My first day on the oil well patch was also my last. I made it as far as the camp, which was nothing more than 4 50-foot mobile trailers set in a square pattern in a desolate gravel pit near Brooks Alberta. I was debating with myself if I really wanted the job in the first place. The debate didn’t last long.
I was introduced to the Roughneck John Crell by the Foreman Ronnie Earl.
“John will show you around while I look for your paperwork. “
John Crell stuck out his huge right hand and smiled, “You can call me Johnny.”
He was about 6’5″ and weighed and 240 pounds, I figured and not much older than 25 years. He gave off an air of confidence and a bright, warm smile. “Come on.” He motioned me to follow him. We rounded a corner; he pointed. “There is the bathroom and the showers.” A few more steps and another corner, and we were in what looked like a kitchen. Johnny turned and stuck his face in mine. He almost whispered. “Take this job, and I’ll kill you.”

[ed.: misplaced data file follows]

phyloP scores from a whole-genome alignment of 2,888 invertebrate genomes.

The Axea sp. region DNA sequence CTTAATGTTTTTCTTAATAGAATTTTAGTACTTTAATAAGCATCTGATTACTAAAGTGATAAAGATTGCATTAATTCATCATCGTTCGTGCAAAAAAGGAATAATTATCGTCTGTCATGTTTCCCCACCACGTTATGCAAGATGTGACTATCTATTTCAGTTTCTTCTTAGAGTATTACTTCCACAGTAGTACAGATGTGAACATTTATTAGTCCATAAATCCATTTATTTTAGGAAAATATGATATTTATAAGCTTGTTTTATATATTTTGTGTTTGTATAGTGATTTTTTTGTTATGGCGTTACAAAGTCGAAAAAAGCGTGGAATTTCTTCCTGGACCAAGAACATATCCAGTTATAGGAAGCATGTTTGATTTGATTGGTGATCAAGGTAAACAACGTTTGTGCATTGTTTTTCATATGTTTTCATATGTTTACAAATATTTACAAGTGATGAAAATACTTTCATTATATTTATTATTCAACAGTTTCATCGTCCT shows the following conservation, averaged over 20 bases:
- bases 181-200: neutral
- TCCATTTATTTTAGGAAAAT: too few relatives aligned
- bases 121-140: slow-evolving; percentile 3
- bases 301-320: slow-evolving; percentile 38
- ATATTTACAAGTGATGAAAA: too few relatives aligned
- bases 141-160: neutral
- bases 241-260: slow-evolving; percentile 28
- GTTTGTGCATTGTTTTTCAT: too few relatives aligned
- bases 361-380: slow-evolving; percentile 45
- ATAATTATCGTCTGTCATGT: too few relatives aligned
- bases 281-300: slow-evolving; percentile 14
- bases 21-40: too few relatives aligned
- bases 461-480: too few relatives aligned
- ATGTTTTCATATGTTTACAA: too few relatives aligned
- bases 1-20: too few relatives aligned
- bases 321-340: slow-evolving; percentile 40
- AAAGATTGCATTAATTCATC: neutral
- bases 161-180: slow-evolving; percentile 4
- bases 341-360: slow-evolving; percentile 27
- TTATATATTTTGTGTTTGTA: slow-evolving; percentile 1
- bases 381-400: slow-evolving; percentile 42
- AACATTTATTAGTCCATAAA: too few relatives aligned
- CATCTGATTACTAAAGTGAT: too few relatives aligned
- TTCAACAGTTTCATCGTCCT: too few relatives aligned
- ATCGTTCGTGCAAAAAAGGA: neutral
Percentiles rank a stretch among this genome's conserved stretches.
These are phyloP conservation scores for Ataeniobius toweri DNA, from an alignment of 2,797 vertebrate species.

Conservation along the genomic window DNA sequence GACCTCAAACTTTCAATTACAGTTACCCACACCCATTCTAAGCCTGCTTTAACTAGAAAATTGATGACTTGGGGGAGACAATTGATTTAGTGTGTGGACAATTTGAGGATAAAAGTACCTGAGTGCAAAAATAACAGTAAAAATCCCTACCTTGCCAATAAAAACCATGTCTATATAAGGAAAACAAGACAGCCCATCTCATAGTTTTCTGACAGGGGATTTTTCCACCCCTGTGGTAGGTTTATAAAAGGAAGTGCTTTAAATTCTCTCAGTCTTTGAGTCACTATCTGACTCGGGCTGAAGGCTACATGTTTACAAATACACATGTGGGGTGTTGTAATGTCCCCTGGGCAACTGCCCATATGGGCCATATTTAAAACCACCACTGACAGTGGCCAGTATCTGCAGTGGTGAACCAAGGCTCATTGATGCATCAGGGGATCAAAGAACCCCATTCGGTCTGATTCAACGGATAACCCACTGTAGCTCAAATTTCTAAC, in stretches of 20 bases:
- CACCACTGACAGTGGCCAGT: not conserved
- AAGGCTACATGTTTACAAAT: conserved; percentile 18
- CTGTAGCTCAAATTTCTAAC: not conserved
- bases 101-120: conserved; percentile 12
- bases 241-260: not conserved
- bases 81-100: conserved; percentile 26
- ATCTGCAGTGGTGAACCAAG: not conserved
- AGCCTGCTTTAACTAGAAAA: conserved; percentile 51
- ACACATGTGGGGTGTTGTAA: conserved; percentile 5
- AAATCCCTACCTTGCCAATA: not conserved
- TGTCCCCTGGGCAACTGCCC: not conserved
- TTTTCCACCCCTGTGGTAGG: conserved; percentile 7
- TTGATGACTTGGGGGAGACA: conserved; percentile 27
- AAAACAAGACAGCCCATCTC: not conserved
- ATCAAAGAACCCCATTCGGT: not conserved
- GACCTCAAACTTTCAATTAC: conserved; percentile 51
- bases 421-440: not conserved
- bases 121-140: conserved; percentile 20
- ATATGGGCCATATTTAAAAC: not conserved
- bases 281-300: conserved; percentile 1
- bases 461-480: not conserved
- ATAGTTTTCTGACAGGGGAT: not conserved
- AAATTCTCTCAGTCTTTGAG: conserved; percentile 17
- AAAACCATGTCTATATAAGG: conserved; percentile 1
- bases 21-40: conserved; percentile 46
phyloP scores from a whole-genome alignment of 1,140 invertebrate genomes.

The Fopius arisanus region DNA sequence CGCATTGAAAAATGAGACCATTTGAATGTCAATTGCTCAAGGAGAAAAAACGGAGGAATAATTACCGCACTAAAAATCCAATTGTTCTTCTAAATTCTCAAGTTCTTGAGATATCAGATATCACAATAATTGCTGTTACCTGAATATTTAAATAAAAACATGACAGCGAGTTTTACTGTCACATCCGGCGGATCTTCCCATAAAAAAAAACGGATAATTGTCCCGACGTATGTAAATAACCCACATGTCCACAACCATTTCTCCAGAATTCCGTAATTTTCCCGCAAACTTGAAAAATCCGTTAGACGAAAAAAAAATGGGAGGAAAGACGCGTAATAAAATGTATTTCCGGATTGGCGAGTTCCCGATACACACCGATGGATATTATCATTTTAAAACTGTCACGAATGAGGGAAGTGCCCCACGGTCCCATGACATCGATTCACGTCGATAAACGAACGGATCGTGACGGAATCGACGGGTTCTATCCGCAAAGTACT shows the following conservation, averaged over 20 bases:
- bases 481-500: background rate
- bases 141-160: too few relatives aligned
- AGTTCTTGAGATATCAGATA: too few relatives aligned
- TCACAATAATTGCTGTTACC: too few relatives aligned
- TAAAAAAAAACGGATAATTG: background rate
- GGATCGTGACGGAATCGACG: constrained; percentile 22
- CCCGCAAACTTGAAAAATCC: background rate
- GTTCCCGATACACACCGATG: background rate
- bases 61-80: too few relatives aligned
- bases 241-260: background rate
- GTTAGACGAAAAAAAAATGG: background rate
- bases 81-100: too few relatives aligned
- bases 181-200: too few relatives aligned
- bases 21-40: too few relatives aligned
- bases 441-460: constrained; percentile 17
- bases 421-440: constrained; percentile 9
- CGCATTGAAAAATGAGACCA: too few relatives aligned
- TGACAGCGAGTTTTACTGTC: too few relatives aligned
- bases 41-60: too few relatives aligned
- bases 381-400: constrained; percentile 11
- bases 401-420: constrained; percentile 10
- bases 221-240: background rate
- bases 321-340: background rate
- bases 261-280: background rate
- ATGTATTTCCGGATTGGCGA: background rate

I think I smiled, but I don’t know.
“Jesus Johnny… usually, I need to get to know someone at least 10 minutes before they threaten me with death .”
He smiled and looked around to see if anyone was close enough to hear him before he spoke again.
“I’m not kidding… don’t say you weren’t warned.”
I passed by the foreman and said, ” This isn’t for me, Mr. Earl.”
He shrugged and shook his head,
“We’re having a hard time finding people.”
I studied the look on Johnny’s face as I said. “No doubt. “
I wasn’t sure if I was looking into the eyes of a very large and dangerous psychopath or if Mr Crell was just having a really bad day. I didn’t stick around to find out. The road to Banff is a beautiful drive.